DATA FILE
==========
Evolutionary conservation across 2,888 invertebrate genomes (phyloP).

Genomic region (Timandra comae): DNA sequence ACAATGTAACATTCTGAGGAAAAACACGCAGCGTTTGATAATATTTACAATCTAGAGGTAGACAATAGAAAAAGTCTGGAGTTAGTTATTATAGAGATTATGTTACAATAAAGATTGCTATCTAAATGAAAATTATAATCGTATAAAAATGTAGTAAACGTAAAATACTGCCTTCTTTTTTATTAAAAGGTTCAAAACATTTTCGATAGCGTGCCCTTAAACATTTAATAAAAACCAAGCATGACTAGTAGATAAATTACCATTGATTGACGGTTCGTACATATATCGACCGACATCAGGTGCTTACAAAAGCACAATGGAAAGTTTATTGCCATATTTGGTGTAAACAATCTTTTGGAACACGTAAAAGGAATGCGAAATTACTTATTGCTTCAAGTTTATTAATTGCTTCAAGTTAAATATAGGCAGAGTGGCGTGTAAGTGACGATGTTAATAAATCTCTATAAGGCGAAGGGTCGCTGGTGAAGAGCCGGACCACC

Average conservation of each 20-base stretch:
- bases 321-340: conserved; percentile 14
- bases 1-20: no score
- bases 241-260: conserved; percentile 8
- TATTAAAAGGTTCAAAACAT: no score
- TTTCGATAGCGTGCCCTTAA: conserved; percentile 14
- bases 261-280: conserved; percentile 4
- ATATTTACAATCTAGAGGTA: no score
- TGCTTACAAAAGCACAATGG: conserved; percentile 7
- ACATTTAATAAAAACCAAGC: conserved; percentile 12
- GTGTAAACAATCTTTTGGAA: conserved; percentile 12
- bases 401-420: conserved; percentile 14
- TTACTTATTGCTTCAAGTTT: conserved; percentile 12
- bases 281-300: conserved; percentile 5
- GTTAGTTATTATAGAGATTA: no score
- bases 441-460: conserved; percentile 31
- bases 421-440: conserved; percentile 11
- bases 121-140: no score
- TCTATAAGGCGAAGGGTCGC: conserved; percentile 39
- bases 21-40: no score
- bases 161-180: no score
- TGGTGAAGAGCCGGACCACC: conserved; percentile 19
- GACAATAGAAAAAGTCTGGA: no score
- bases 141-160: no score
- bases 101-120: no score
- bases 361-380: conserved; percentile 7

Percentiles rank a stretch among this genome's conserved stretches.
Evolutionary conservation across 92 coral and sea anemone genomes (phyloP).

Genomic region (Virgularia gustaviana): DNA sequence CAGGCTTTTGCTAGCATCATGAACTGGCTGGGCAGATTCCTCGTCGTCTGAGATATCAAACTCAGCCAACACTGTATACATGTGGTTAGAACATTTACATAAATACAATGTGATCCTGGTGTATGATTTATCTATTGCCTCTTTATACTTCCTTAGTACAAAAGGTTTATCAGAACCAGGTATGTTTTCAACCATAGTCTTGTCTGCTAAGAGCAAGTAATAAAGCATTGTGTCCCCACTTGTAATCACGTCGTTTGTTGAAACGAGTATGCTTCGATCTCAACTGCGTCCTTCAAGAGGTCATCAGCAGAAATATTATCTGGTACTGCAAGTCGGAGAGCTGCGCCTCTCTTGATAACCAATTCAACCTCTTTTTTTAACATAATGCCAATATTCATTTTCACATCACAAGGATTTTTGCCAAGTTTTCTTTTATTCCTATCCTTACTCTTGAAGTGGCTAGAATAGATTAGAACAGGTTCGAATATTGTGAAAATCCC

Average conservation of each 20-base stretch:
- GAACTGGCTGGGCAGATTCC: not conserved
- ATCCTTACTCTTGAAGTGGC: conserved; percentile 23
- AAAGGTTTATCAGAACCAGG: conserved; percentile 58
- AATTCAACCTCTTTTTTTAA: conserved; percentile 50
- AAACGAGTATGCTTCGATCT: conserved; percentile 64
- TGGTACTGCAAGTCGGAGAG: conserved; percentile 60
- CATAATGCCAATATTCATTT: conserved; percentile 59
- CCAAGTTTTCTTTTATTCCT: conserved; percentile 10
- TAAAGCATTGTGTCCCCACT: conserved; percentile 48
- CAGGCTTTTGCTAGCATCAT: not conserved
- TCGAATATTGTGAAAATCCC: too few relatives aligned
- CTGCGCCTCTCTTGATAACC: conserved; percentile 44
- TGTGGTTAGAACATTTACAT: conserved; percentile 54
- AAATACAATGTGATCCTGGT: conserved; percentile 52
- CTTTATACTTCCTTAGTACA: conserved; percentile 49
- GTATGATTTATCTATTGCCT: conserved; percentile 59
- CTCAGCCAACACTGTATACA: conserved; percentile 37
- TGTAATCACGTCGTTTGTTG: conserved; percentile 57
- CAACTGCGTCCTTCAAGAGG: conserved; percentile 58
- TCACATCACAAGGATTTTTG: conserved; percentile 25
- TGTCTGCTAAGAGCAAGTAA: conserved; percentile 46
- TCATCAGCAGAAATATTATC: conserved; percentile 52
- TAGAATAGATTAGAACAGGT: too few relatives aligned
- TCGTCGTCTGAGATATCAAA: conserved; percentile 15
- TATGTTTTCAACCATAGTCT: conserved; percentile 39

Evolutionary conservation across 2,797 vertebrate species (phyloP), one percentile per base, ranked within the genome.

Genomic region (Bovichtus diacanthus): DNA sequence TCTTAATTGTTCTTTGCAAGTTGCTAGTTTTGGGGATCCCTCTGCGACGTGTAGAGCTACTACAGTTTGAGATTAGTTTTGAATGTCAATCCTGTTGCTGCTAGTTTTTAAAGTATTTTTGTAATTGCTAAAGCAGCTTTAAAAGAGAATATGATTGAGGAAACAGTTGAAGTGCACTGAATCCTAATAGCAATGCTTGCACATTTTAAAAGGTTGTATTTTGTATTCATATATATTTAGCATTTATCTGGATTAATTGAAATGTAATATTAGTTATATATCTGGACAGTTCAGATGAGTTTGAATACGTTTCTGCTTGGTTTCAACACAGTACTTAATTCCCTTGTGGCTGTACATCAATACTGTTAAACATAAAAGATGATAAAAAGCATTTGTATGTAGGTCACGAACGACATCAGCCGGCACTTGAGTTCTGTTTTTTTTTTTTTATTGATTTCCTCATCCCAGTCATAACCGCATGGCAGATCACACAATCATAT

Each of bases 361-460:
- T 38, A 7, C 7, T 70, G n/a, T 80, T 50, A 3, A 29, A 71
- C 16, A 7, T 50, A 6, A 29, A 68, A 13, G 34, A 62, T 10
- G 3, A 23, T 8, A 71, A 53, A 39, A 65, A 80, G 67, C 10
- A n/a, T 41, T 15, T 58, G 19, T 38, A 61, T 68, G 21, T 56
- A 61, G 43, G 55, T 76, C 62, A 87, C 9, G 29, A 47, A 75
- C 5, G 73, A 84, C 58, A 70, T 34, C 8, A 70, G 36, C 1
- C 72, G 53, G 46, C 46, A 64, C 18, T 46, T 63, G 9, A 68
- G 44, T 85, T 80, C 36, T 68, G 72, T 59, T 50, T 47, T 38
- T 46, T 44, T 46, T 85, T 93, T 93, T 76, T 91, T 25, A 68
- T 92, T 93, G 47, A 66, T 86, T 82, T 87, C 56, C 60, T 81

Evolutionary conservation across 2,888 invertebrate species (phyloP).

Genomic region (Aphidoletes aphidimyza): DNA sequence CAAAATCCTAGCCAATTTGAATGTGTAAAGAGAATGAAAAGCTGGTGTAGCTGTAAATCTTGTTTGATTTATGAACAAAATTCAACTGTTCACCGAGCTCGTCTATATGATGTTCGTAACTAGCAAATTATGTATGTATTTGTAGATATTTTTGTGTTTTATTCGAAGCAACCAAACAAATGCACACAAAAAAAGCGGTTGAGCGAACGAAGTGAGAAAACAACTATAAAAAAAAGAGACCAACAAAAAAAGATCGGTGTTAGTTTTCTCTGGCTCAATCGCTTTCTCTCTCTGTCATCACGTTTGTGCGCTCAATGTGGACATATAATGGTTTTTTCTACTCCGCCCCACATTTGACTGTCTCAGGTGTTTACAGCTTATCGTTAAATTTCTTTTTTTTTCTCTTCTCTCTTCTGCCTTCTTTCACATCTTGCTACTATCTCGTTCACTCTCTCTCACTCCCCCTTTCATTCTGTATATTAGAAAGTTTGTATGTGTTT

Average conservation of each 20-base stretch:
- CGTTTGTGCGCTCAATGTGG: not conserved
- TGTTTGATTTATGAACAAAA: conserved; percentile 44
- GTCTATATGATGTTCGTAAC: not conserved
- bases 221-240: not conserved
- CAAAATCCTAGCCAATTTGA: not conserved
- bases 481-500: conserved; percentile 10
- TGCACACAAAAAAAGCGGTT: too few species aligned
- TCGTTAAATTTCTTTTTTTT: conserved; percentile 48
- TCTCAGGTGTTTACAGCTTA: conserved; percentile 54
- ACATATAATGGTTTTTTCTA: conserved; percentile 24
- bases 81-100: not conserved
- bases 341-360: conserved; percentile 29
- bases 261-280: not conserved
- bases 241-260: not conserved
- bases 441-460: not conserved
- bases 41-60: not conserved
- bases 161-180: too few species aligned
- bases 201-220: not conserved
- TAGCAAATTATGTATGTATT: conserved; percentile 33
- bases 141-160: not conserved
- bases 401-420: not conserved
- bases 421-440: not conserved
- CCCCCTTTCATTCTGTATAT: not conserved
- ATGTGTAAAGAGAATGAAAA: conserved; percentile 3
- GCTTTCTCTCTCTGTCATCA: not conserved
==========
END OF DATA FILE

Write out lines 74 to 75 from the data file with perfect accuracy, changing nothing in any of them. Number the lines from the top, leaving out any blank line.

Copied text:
- CGTTTGTGCGCTCAATGTGG: not conserved
- TGTTTGATTTATGAACAAAA: conserved; percentile 44